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The ruling All Progressives Congress (APC) in Lagos State, is embroiled in a fresh crisis, as a faction of the party has launched a massive campaign for compulsory conduct of local government election by relevant authorities.
A legal conundrum is also shaping up for Lagos State Independent Electoral Commission (LASIEC) which now has just a week to commence election processes or risk flouting enabling laws.
The Fouad Oki faction of the ruling party which is championing the aggressive advocacy, against the alleged plan to impose caretaker leadership on the councils, has vowed judicial intervention if LASIEC deliberately crosses the constitutional deadline.
The last election by LASIEC, was on July 22, 2017, and the victors were sworn in, on July 25, 2017. The ruling party cleared all the 20 Local Government Areas (LGs) and the 37 Local Council Development Areas (LCDAs). The tenure of the incumbent chairmen is expected to lapse on July 22, 2017.
While the 1999 Constitution gives life to the LASIEC Law, the enabling law itself, compels the state electoral body to issue election notice, not fewer than 90 days, before the poll.
If the notice isn’t issued by Saturday, LASIEC, would be running foul of the law setting it up, except it doesn’t plan to conduct the election on July 22, 2021.
Between the election date and the expiration of council chairmen tenure, is just three days, stakeholders said they are worried about the incommunicative stance of the electoral body, considering it issued the said election notice, 12 clear days before the constitutional deadline, in the conduct of the 2017 poll.
A stakeholders’ meeting, was documented to have held on April 13, 2017 at the instance of the electoral commission, signaling the commencement of the process. The third schedule part II (B), Section 4 (a) Constitution of the Federal Republic of Nigeria 1999 provides for the establishment of LASIEC with the primary duty to “organize, undertake and supervise all elections to Local Government Councils within the state.”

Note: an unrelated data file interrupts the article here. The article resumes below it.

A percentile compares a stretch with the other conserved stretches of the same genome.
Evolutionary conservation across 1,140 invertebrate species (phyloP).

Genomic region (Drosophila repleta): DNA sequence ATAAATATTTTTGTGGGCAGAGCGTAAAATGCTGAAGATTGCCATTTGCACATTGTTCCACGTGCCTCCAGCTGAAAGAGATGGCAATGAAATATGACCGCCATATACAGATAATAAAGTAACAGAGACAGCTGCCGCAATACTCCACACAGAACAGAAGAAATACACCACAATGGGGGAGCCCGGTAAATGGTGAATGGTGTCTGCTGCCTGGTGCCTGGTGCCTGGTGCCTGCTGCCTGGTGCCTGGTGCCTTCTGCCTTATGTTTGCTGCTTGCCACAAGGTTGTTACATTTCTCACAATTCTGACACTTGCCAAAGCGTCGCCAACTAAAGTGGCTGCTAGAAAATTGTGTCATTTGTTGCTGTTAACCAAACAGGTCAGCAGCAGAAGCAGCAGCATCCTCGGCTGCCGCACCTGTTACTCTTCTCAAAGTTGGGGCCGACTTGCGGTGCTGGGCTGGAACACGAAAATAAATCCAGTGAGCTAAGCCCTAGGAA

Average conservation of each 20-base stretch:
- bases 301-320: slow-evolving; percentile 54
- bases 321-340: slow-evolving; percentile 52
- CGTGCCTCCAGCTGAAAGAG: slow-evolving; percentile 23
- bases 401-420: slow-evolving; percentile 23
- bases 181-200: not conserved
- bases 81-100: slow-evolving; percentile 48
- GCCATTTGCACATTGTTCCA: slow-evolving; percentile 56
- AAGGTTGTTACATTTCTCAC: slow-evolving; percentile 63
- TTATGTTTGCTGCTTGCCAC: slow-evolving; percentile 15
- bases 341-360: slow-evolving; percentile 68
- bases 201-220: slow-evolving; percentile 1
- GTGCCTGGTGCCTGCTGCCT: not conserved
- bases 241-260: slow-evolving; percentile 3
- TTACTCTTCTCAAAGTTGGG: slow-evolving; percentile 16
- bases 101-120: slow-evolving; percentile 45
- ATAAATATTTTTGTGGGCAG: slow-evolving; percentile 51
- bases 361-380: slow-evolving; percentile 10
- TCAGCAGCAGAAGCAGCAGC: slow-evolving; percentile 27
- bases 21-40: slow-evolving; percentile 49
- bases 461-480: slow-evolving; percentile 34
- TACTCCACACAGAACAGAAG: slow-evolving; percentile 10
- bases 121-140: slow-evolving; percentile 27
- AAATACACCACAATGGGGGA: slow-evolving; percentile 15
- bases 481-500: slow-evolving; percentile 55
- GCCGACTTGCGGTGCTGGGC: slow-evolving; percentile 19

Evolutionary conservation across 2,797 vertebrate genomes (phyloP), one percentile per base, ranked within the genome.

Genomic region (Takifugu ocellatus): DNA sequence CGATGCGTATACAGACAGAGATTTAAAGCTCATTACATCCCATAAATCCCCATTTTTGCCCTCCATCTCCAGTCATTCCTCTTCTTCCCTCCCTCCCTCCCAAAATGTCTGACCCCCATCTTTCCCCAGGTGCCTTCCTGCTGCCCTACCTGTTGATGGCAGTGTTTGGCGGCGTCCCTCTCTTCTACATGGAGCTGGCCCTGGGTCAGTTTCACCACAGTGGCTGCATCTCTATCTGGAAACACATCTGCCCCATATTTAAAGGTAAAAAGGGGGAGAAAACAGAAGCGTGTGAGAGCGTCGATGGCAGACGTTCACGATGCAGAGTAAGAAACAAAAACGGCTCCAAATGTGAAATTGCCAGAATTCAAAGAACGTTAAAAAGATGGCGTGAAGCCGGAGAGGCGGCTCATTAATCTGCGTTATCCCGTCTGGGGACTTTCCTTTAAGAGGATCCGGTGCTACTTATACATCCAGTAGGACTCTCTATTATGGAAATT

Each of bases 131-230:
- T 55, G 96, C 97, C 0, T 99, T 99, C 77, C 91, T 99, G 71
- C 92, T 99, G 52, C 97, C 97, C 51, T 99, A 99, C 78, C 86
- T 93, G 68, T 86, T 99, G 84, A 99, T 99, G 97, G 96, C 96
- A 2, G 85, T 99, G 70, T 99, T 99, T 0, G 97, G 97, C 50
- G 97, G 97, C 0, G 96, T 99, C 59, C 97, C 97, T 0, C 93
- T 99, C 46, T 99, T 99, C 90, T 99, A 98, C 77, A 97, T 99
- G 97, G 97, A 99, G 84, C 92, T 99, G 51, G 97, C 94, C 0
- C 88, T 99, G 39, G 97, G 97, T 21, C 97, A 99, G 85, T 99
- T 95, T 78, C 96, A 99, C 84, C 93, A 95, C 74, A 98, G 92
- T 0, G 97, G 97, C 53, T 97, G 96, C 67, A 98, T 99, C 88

Section 21 of the LASIEC Law provides that the Notice of Elections shall be published not less than 90 days before the date of election in conformity with section 30(i) of the Electoral Act 2010 as amended. In a widely-circulated letter, which was copied to LASIEC, Lagos State Attorney General, Governor Babajide Sanwoolu and the national leader of the party, Asiwaju Bola Tinubu, Oki was vehement in objecting, the alleged plan to replace the incumbent chairmen with caretakers.
He said, “On 13th April 2017, the Lagos State Independent Electoral Commission (LASIEC), published a Notice of elections into the office(s) of Chairmen and Councillors in the 20 LGs and 37 LCDAs in Lagos State with a full schedule titled “Release of Election guidelines – Publication of Election Guideline” after an exhaustive stakeholder’ consultations.